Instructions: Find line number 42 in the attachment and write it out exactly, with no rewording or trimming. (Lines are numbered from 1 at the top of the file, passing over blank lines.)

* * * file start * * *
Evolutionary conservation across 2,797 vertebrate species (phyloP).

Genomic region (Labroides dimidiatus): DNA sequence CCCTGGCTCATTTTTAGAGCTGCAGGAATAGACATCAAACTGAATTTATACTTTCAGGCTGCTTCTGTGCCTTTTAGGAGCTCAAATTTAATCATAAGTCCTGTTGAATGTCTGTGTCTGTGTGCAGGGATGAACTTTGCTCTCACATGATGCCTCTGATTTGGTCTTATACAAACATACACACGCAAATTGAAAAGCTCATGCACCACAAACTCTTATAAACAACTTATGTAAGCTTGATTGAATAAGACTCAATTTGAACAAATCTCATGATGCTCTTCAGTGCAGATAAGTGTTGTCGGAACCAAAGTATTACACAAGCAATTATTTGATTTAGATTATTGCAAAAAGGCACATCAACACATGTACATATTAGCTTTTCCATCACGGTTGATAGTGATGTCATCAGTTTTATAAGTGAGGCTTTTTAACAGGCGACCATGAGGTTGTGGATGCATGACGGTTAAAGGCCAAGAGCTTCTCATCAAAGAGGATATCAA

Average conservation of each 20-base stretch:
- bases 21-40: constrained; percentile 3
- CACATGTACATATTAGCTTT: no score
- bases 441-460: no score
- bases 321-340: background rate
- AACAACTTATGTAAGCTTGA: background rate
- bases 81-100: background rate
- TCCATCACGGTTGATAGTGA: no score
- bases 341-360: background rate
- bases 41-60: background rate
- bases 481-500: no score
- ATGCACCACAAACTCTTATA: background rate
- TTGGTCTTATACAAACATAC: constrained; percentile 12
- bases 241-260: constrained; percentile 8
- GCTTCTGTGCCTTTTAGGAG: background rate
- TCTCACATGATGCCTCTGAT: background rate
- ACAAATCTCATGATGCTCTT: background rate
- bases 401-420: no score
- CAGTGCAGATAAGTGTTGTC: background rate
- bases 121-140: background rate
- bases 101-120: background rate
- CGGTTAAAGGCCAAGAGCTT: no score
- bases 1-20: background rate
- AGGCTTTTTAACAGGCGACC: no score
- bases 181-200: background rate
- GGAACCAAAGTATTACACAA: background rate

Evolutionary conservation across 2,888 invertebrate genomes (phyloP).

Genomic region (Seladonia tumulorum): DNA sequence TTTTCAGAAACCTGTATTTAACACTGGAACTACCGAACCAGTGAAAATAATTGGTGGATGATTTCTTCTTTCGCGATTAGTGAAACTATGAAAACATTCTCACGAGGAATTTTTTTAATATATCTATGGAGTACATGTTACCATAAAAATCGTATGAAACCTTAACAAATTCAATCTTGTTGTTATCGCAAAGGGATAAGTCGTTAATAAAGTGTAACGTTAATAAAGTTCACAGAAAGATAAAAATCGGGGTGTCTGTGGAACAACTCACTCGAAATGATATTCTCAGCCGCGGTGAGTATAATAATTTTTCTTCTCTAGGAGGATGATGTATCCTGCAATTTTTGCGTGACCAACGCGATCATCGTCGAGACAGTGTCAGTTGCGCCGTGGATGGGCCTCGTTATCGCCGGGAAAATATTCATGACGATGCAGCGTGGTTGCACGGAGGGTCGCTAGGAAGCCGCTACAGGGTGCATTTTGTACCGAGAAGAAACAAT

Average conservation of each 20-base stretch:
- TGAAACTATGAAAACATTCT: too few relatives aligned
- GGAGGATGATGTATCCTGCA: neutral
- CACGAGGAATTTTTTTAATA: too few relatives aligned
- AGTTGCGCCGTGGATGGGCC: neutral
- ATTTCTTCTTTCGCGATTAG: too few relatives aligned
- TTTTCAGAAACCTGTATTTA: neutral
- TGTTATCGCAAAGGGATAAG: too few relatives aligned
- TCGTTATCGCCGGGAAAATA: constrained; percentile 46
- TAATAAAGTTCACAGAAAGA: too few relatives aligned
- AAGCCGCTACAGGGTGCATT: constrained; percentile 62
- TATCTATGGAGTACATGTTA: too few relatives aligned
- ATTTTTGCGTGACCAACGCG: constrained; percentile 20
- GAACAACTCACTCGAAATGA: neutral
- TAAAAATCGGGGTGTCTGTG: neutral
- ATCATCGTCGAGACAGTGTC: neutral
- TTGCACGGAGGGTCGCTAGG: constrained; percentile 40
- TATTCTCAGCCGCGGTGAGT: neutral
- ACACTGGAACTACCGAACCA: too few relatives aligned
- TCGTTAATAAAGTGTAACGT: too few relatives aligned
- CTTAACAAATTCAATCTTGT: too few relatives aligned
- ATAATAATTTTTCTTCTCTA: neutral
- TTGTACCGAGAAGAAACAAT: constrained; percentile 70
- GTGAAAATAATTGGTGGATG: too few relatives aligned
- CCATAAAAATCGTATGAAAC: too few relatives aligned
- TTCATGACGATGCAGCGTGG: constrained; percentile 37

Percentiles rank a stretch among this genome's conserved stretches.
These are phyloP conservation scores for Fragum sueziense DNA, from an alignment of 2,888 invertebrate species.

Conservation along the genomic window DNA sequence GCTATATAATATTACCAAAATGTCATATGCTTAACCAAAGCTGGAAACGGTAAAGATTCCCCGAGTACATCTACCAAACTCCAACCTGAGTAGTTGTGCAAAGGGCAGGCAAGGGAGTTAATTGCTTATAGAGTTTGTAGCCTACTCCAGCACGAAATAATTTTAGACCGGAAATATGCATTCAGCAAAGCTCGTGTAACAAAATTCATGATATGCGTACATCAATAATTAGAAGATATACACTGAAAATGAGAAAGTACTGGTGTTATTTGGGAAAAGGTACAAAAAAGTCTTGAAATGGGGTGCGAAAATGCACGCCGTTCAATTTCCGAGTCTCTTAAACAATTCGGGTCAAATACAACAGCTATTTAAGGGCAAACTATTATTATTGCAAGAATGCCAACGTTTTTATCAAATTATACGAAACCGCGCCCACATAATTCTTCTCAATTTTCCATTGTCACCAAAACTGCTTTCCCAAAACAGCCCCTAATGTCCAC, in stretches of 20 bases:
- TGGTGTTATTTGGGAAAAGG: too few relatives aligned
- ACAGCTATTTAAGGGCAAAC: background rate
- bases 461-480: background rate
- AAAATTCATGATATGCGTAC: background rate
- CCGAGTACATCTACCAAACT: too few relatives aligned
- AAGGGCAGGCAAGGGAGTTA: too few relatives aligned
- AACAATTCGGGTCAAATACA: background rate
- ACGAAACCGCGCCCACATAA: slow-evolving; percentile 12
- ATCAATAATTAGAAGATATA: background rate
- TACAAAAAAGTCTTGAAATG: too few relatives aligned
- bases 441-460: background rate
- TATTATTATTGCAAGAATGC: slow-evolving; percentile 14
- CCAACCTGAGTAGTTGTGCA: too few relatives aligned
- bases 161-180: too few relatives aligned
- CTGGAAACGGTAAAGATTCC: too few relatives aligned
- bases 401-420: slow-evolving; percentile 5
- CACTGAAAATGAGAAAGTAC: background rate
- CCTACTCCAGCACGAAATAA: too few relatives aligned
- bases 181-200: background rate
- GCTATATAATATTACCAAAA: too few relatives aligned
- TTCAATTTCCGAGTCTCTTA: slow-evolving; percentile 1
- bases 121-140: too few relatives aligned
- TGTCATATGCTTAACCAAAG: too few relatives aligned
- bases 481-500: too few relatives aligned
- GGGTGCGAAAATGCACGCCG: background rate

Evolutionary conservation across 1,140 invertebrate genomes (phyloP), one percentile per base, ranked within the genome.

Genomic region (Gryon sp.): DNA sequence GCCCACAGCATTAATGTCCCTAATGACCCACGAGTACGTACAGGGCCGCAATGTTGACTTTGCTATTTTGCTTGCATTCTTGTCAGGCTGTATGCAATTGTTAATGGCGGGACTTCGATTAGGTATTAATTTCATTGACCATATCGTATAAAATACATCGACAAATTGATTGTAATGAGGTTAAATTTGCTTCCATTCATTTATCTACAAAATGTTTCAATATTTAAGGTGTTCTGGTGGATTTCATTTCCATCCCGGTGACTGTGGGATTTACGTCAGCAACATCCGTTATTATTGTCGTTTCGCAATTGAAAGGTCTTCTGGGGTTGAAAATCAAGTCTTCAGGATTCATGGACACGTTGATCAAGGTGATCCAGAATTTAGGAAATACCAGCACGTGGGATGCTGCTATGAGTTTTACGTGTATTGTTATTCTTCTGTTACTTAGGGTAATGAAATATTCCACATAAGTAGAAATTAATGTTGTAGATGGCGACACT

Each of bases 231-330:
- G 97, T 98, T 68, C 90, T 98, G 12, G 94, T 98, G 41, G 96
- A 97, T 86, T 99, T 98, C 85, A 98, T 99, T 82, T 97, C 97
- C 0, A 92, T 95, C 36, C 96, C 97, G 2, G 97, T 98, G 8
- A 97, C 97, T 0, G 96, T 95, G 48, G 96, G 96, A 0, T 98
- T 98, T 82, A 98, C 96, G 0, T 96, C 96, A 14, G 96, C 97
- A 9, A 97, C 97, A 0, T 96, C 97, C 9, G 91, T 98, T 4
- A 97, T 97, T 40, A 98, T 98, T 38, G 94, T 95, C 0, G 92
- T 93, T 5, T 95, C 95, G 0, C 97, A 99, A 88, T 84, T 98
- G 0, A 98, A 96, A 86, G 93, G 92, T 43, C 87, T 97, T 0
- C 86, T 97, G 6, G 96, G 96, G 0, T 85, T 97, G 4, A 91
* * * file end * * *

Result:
- TATCTATGGAGTACATGTTA: too few relatives aligned